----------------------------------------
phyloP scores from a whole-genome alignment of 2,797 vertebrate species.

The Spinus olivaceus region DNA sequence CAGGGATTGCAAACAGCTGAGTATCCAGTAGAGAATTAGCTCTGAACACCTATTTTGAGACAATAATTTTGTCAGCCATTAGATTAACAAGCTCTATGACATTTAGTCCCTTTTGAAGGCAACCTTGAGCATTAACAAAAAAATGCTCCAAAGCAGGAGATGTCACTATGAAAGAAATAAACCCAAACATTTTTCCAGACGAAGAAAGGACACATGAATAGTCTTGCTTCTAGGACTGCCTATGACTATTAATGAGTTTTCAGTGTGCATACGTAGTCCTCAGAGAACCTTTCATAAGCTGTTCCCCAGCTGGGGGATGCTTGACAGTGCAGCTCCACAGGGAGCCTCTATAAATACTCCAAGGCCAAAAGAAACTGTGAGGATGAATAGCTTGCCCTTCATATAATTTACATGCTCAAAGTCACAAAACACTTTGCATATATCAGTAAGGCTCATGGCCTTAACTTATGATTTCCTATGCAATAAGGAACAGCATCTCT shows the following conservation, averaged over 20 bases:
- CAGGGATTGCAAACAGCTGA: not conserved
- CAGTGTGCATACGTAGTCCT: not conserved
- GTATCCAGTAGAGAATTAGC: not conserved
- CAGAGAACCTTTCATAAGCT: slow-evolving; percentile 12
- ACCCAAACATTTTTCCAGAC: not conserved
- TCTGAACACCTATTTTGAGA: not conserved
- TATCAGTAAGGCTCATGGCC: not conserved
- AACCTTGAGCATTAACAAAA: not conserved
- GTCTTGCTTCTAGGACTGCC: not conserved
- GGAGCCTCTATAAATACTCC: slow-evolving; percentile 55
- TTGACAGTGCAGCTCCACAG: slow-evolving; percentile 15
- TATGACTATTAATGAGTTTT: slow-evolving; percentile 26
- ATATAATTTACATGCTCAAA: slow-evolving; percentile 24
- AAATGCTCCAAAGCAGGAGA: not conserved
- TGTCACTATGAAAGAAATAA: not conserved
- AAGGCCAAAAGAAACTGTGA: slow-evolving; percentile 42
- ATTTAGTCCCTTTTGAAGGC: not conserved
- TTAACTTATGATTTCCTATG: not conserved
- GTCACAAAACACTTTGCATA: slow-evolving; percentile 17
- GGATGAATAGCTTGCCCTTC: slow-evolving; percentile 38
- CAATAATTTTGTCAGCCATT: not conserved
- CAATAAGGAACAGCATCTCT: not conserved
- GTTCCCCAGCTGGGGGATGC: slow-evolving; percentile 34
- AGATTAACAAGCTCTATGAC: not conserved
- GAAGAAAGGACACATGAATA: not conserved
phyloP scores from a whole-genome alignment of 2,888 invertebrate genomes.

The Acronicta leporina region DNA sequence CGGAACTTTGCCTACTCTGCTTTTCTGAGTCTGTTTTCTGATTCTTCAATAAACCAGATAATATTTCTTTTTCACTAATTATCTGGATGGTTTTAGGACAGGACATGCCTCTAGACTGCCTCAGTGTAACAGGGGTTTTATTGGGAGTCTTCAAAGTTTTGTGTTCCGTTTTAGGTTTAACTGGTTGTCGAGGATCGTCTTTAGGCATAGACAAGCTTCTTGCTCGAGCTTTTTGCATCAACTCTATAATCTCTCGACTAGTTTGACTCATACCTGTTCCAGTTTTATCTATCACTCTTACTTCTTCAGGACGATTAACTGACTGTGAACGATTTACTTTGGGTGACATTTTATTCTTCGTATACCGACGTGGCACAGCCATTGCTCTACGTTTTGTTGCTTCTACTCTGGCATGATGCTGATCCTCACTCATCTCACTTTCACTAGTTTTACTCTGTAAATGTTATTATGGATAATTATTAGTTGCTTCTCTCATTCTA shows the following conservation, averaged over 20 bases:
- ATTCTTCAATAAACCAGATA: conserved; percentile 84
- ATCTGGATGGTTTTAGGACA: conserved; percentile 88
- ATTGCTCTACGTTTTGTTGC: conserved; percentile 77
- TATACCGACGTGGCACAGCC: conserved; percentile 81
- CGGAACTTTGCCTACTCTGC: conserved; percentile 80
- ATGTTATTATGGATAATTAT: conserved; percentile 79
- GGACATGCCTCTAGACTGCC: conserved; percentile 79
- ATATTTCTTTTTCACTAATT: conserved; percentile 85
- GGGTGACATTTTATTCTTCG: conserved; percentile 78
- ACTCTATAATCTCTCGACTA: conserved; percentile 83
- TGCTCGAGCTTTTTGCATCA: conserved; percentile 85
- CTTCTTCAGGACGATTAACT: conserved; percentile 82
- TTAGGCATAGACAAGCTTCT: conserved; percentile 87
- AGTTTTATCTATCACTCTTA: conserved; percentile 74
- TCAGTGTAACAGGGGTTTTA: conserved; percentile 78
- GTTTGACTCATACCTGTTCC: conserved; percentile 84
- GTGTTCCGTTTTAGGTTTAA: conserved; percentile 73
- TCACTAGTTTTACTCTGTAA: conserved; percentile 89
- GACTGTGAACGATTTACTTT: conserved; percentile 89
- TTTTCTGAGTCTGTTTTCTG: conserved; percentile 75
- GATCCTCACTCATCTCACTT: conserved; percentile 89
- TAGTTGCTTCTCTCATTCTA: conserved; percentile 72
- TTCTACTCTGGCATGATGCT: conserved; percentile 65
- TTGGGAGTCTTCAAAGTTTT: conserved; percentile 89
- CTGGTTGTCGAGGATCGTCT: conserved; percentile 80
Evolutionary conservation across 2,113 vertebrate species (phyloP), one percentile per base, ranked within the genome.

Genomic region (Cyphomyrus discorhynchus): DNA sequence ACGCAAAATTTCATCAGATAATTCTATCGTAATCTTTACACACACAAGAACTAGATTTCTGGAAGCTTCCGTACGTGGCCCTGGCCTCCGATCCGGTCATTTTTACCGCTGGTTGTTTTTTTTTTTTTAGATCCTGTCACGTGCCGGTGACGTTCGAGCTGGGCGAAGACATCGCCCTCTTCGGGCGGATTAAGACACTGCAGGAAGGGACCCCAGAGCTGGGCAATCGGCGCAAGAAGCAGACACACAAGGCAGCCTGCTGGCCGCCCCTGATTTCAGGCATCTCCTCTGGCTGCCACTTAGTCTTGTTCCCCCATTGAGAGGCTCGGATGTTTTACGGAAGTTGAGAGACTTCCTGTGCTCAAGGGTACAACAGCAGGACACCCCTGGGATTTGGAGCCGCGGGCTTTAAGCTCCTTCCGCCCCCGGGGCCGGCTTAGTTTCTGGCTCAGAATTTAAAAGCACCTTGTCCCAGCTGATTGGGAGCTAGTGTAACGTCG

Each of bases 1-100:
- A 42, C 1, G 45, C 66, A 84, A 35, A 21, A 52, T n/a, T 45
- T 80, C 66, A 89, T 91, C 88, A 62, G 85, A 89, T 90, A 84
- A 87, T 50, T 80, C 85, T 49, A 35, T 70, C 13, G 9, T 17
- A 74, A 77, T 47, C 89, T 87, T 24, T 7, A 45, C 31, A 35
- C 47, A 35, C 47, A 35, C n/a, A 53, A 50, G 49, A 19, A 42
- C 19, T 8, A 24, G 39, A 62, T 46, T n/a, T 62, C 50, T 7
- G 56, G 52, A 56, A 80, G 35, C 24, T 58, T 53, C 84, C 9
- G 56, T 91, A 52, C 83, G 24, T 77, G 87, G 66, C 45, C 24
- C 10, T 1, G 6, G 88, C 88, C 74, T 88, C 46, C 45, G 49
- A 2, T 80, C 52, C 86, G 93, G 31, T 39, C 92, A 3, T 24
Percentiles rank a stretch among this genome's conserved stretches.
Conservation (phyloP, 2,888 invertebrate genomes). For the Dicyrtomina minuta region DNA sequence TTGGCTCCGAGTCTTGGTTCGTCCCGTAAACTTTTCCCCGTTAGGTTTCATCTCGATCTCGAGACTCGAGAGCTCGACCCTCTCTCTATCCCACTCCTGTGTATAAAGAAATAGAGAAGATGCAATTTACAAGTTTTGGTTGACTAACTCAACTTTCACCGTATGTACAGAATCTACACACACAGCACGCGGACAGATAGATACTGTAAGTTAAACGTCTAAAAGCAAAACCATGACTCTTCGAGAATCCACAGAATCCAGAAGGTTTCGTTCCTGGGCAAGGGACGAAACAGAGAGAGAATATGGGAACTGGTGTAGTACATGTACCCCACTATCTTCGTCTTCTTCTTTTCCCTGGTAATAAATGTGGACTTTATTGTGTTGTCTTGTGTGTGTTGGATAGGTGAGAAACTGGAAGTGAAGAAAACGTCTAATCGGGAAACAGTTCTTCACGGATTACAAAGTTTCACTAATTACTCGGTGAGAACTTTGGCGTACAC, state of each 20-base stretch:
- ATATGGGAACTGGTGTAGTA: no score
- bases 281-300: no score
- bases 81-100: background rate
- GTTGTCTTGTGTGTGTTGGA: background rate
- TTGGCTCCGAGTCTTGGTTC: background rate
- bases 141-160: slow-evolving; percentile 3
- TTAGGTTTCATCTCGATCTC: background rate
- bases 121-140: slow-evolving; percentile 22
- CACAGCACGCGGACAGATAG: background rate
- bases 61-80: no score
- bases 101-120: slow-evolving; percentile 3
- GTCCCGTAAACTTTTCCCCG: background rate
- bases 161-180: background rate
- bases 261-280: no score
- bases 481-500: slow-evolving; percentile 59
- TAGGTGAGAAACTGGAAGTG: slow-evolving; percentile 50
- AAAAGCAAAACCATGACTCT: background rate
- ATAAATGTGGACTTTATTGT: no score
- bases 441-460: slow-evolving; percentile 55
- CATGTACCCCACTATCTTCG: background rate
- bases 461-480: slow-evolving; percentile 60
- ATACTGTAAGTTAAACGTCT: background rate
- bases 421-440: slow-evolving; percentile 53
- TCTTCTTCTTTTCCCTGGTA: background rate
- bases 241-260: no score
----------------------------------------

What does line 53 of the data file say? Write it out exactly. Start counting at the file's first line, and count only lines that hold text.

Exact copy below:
- TTGGGAGTCTTCAAAGTTTT: conserved; percentile 89